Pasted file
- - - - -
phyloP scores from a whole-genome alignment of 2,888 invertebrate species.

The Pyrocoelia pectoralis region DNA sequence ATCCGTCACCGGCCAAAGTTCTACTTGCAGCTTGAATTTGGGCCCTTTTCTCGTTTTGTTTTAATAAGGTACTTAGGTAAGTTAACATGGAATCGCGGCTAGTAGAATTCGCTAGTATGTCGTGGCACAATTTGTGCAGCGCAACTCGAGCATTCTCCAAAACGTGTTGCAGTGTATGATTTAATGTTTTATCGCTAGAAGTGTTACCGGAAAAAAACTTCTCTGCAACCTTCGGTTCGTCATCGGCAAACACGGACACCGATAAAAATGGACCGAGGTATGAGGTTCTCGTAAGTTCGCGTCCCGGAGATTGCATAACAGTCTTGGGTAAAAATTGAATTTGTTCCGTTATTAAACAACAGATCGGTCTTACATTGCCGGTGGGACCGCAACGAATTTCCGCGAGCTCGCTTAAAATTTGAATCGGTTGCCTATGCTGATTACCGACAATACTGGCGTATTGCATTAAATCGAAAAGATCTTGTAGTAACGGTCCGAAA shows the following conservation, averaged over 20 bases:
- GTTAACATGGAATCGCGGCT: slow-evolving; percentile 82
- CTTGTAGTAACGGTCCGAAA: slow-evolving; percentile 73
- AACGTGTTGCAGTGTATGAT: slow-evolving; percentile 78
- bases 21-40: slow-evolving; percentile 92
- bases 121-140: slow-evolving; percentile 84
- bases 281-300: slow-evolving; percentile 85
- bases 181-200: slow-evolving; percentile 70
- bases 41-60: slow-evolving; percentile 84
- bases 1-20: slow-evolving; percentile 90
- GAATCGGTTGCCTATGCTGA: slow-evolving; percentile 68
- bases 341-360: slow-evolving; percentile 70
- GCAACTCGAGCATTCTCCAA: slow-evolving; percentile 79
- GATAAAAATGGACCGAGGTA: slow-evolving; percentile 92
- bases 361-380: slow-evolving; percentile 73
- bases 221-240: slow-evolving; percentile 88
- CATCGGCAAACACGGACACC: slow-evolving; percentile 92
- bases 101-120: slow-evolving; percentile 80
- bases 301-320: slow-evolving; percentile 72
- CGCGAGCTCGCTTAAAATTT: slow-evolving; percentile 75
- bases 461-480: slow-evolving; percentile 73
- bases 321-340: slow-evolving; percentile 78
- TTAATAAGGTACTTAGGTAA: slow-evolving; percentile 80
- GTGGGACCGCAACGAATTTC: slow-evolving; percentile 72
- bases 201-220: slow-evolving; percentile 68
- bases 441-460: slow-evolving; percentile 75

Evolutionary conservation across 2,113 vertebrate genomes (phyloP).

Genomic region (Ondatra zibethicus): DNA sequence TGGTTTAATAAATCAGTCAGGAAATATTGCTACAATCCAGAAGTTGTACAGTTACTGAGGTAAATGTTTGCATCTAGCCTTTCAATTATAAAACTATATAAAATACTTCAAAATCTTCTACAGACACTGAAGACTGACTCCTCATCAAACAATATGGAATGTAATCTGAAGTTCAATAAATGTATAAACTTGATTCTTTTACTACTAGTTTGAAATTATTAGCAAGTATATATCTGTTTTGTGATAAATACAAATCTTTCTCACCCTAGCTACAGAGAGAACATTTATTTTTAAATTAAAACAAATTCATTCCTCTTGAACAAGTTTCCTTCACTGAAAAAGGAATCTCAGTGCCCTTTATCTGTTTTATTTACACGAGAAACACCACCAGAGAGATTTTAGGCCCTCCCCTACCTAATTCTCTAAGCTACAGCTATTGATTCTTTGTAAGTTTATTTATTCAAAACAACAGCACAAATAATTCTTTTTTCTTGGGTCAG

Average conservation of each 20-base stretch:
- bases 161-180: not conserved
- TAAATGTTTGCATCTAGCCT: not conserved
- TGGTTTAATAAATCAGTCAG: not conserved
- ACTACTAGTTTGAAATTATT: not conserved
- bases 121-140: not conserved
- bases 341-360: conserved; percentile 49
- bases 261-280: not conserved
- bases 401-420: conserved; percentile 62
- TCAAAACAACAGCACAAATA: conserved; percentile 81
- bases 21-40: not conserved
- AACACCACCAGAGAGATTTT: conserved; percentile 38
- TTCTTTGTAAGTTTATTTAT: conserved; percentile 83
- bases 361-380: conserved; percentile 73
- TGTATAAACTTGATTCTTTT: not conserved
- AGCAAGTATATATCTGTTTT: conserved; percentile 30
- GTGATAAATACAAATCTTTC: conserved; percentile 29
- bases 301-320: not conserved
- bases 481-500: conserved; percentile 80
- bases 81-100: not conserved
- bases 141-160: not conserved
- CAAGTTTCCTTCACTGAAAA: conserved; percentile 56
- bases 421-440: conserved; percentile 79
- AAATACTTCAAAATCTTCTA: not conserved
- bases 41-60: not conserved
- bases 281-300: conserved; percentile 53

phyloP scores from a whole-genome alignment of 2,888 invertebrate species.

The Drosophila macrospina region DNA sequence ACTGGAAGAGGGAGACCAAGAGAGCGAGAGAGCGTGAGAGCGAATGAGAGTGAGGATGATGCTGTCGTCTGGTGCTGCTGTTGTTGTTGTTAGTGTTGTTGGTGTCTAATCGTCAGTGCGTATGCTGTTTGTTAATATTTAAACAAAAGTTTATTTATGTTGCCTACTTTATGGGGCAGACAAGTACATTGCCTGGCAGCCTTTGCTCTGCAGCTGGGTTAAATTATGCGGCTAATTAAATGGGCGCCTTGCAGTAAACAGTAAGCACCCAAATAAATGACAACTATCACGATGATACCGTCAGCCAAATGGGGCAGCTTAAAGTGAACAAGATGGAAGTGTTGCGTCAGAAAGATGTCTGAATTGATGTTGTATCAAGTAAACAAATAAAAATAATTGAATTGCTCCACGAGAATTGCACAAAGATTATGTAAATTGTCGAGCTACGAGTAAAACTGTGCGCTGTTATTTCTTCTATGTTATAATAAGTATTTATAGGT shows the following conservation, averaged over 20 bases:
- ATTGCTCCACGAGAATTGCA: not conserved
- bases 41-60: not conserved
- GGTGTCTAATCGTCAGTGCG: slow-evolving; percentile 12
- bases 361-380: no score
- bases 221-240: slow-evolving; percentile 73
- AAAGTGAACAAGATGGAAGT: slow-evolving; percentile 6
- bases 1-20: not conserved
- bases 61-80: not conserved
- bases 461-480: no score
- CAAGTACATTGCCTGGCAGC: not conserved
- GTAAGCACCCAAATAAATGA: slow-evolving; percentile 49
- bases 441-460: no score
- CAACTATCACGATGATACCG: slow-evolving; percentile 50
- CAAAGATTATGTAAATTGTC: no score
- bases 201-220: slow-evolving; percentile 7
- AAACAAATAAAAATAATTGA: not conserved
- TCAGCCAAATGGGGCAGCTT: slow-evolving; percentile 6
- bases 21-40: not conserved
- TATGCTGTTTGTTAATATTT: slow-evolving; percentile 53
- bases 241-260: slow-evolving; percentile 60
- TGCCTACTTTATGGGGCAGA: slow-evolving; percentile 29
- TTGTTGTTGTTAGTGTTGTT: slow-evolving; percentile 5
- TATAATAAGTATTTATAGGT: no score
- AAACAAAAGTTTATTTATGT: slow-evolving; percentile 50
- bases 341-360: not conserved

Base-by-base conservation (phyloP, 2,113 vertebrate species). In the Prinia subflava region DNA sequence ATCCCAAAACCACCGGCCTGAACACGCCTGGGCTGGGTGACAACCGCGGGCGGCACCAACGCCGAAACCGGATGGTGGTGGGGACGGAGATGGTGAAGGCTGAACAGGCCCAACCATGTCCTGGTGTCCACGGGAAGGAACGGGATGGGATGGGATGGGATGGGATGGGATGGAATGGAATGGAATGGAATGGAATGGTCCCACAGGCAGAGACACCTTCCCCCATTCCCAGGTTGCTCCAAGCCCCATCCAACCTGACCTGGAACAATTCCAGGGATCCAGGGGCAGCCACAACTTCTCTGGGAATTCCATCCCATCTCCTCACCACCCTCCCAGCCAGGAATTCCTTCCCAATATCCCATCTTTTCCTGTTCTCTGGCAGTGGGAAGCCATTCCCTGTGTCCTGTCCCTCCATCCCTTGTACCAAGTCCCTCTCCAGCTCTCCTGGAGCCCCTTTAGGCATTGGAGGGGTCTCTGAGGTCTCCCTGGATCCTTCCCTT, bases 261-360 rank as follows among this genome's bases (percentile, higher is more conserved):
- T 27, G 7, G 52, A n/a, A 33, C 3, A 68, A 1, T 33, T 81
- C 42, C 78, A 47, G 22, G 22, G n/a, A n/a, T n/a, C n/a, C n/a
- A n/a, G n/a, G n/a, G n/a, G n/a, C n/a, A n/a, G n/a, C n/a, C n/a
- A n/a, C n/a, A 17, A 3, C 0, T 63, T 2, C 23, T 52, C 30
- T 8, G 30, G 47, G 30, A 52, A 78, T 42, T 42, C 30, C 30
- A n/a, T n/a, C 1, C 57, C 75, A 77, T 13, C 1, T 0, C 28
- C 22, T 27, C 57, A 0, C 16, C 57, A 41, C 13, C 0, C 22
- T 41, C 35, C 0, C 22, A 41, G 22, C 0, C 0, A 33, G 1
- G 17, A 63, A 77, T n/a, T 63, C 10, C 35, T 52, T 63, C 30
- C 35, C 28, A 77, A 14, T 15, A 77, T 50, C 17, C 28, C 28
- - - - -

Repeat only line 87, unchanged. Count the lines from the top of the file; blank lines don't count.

- A n/a, C n/a, A 17, A 3, C 0, T 63, T 2, C 23, T 52, C 30